India is a land of a variety of cultures, religions and customs, the only country in the world which has succeeded in embedding such diversity in it even after 66 years of its unification. This could have only been possible by its principle of unity in Diversity. But this unity has long been overrated as still now people are divided on the name of caste and religion. Every time a step forward is taken towards the uniformity of the country, hundreds and thousands of voices arise from different religious sects complaining about the infringement of their right of freely professing, practicing and propagating their religion. But Article 25, which ensures this fundamental aspect to them do not cover the secular matters attached to it (Article 25(2) (a)). The proposal of the Uniform Civil Code is to cover the same secular matters regulating the citizen’s life like marriage, inheritance, adoption, guardianship etc. Hence, Uniform Civil Code does not take the place of religion or violates it, its only motive is to prevent oppression of a specific gender or community in the name of the religion. As far as the effectiveness of Uniform Civil Code in the country is concerned, we can take the example of Goa, Daman and Diu and Dadra and Nagar Haveli where, by its common family laws imposed by the Portuguese Civil Code of 1867, all communities are treated alike regarding the secular matters. If it can be so successfully implemented in these parts of the country, witnessing stability for so many years, then why not the whole of India?
Uniform Civil Code other than establishing uniformity in the country, will also ensure gender equality and strength in the country. Because if we look at different personal laws in the country, most of their provisions are discriminated against the women, giving more power and authority to the male in the name of religion. Taking the example of Shariat Act which was made during the British era in 1937 is still in existence where the Muslim husband is allowed polygamy and can give talaq to his wife any time by just saying it three times! Inheritance laws too are much favored towards the male members of the family. These all provisions of the personal laws directly violates Article 14 and Article 21 of the constitution, making India as a highly gender biased country. But still, different religious sects want to preserve this in the name of religion and god. It is the high time to remove the cloud of irrational views regarding Uniform Civil Code and stop this gender-based discrimination in the name of religion. Other then discrimination, these personal laws have also a huge disparity between them. For example, if a Christian couple wants to take divorce, they have to be separated for 2 years before taking it but in the case of a Hindu couple, it is only 1 year. So for the same divorce, Christians have to be separated for 2 years, just because a long time ago a law has been made for them by their ancestors regarding this and of course because they are not Hindu.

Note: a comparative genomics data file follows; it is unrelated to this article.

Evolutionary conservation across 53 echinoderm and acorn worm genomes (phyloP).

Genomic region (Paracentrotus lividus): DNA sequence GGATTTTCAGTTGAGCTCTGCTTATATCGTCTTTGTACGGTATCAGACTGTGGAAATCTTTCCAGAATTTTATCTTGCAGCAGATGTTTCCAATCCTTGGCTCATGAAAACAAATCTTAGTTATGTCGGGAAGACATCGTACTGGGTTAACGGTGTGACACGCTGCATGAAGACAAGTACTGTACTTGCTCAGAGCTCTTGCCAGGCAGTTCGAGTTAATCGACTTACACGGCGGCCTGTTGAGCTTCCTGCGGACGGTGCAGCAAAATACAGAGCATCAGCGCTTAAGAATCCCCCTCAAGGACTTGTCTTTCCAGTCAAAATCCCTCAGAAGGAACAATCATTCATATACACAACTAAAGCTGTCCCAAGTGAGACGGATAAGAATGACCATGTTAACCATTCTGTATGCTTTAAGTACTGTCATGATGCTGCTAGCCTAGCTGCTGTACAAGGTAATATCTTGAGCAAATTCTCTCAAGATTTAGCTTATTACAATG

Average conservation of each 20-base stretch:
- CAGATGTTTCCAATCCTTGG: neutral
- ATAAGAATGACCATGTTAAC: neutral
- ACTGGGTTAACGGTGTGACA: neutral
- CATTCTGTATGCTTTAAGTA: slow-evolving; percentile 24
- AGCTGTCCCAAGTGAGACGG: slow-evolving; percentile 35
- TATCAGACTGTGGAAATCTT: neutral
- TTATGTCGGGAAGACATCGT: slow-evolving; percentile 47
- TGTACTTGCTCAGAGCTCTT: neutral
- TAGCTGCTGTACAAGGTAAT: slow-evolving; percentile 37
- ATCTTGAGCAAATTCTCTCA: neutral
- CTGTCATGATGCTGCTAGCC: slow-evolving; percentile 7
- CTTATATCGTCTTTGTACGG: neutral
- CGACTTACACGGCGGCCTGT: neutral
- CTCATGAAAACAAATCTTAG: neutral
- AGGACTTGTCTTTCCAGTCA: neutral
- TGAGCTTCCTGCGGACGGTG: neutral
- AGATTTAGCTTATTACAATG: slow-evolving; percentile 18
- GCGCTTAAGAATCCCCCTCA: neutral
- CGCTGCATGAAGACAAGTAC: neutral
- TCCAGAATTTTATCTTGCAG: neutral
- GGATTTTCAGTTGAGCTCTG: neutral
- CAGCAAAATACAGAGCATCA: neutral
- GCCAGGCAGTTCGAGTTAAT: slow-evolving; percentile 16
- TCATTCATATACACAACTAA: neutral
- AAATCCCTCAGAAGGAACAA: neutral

Judiciary played a very important role in preserving the secular nature of our country wherever there was a need to protect it in the fight of the secularism and conservatism. For example in the Shah Bano case in 1985 it granted maintenance to the wife even after the iddat period which was not allowed by the Muslim personal law. This created a lot of controversy in the Muslim community which led to the passing of the Muslim Women (Protection of Rights on Divorce) Act, 1986, which nullified the judgment. Though later in its continuous practise to maintain uniformity, in the Daniel latifi case, the court struck a balance between the Shah Bano case and the 1986 Act, talking about the reasonable and fair maintenance. The judiciary has many a time expressed the need for the establishment of a Uniform Civil Code in the country which is also prescribed as a Directive principle for state policy under Article 44 of the constitution, but due to its non-enforceability in nature, it has not gained much weight. In a recent judgment of the Supreme Court regarding guardianship of a Christian unwed woman in 2015, the court ruled “it would be opposite for us to underscore that our DPSPs envision the existence of a Uniform Civil Code, but this remains an unaddressed constitutional expectation”.
So the time has come to continue the step by step implementation of the Uniform civil code in the country, the 1st step towards which has already been taken in 1956 by the passing of the Hindu Code Bill. That time too much revolt was seen by the Hindu pundits and the extremists, but now seeing the country after 66 years after its implementation, we can say that it has taken us a long way ahead in establishing our identity as a unified nation and to prosper beyond the clichés of religion and caste. The passage of this bill further puts us in a compulsion to have a uniform civil code in the country because if 75% of the population is already being governed by a common code, why the rest 15% should be left? We have enough identified ourselves different from each other, now it’s the time to sing in a single voice of nationality and to submerge different identity into national identity. Patriotism should be the only attribute. Hence, implementation of the uniform civil code in India is essential to make the nation stronger and secular so that it can strive towards excellence and eminence without any restraint, whatsoever it may be, of religion or caste.